ANKARA: Turkey’s parliament has approved Internet controls enabling web pages to be blocked within hours in what the opposition decried as part of a government bid to stifle a corruption scandal with methods more suited to “times of coups”.
Social media and video sharing sites have been awash with alleged recordings of ministers including Prime Minister Tayyip Erdogan and business allies presented as proof of wrongdoing.
Under a bill passed late on Wednesday, telecommunications authorities can block access to material within four hours without a prior court order, tightening restrictions imposed in a widely criticised law adopted by the EU candidate in 2007.
“This is against the constitution. Bans like this exist in times of coups and have not been able to conceal any corruption,” Umut Oran, a deputy from the main opposition CHP, told the general assembly.
Communications Minister Lutfu Elvan said criticism of the new law, including from the European Union, was based on misinformation and that it aimed to enable authorities to block specific content rather than impose blanket website bans.
“In many European countries (the laws) are much harsher ... none of the criticism bears any relation to reality,” he said.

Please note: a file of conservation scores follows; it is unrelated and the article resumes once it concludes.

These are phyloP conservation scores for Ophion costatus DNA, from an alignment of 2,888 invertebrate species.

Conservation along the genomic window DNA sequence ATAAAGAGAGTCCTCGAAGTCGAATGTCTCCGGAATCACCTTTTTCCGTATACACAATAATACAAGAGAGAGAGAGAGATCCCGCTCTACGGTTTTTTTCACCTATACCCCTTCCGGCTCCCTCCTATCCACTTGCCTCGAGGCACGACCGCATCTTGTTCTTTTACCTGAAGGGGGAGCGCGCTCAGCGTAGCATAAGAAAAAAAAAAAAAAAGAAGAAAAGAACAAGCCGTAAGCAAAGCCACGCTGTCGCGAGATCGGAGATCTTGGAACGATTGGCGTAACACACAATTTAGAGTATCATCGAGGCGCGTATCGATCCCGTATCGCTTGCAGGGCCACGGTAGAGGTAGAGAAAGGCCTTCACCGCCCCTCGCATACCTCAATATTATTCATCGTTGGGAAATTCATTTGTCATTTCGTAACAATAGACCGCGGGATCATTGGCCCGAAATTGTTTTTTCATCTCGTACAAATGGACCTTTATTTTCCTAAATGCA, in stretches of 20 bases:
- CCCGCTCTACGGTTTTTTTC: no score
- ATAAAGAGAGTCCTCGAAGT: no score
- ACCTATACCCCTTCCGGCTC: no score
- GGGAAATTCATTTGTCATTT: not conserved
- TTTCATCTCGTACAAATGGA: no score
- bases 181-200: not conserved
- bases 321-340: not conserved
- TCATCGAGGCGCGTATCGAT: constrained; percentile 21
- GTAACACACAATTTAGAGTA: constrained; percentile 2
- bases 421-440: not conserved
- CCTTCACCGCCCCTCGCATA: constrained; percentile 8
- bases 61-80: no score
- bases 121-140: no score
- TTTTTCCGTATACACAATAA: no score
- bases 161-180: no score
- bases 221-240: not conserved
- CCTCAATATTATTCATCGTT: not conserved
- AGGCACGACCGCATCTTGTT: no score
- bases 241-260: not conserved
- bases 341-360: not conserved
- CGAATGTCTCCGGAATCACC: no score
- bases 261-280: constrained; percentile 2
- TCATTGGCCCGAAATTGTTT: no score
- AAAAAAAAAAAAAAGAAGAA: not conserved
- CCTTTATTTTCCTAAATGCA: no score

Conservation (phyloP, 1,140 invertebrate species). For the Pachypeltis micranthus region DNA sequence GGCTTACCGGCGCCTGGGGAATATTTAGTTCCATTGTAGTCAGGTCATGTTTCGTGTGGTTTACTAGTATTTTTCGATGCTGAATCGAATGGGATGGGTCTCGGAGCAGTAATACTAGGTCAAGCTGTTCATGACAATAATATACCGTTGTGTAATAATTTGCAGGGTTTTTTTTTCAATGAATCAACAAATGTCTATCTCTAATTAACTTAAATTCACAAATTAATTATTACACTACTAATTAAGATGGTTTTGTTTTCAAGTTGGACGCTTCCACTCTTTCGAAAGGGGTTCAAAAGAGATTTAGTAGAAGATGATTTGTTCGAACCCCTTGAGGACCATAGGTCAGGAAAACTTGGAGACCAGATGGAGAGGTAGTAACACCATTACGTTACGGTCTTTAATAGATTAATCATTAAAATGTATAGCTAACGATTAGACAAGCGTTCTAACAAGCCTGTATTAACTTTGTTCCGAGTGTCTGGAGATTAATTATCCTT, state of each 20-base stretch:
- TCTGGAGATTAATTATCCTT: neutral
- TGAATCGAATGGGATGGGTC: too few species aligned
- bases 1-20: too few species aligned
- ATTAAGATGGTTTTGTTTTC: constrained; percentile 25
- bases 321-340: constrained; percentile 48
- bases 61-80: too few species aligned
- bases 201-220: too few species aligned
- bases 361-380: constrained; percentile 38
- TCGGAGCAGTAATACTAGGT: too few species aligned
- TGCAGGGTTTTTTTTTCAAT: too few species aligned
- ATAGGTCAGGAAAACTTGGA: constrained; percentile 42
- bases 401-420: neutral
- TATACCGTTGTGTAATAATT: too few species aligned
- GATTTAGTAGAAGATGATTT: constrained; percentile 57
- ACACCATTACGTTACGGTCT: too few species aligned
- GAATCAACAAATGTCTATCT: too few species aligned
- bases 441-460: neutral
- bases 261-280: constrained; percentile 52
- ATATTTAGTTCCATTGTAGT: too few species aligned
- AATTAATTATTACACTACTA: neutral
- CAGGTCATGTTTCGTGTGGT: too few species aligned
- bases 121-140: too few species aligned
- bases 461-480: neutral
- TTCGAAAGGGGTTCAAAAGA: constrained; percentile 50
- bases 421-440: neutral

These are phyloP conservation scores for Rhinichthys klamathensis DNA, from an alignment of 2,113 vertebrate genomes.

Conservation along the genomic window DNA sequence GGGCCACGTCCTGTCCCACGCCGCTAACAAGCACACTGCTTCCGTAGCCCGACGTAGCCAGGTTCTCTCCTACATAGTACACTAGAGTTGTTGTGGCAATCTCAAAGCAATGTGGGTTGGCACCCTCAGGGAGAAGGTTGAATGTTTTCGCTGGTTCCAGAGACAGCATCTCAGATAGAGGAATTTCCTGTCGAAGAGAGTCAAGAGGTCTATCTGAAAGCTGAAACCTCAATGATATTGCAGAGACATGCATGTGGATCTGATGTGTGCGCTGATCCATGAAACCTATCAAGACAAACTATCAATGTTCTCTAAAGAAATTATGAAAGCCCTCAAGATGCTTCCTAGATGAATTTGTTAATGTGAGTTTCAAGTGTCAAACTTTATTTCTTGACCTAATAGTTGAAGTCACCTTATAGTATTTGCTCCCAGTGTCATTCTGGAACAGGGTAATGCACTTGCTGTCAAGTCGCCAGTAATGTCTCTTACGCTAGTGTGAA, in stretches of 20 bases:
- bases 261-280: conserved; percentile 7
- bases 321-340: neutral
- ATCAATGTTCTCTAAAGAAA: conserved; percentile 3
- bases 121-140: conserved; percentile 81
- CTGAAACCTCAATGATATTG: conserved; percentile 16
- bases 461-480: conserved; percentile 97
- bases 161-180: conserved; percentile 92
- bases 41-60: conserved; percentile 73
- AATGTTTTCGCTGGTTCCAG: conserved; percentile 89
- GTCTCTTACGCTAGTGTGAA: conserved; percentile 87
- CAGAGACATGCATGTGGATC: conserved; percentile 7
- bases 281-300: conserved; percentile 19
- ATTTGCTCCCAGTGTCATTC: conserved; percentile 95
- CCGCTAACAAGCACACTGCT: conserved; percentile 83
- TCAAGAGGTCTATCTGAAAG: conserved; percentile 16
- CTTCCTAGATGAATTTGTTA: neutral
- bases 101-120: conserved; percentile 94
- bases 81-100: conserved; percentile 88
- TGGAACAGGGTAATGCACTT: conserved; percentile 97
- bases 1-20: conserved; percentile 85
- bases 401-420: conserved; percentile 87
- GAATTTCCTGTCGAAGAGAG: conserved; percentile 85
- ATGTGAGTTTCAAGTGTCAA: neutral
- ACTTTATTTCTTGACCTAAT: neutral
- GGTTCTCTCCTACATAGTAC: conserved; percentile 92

The Internet legislation, which still needs the approval of President Abdullah Gul, will allow the storage of individuals’ browsing histories for up to two years.
Nils Muiznieks, commissioner for human rights at the Council of Europe, said the amendments went in the “opposite direction” to European standards on freedom of expression and of the media.
“The hasty and opaque manner in which these amendments have been pushed through parliament, without any genuine consultation of the major stakeholders, is also regrettable.”
The government says the Internet reforms, broadened in recent weeks, are aimed at protecting individual privacy not gagging its critics.
Turkey already has strict Internet laws under which thousands of websites have been blocked, from news portals viewed as close to Kurdish militants to gay dating sites.
More than 40,000 sites are blocked, according to Turkey’s engelliweb.com, which tracks access restrictions. Almost all Internet traffic passes through the infrastructure of Turk Telekom, which is 32 percent state-owned and used to count new Interior Minister Efkan Ala among its board members.
Turk Telekom declined to comment on the new law.
Jim Cowie, chief technology officer and founder of Renesys, a US-based firm that carries out real-time analysis of Internet routes and traffic and provides intelligence for network companies, said the move could hit investment.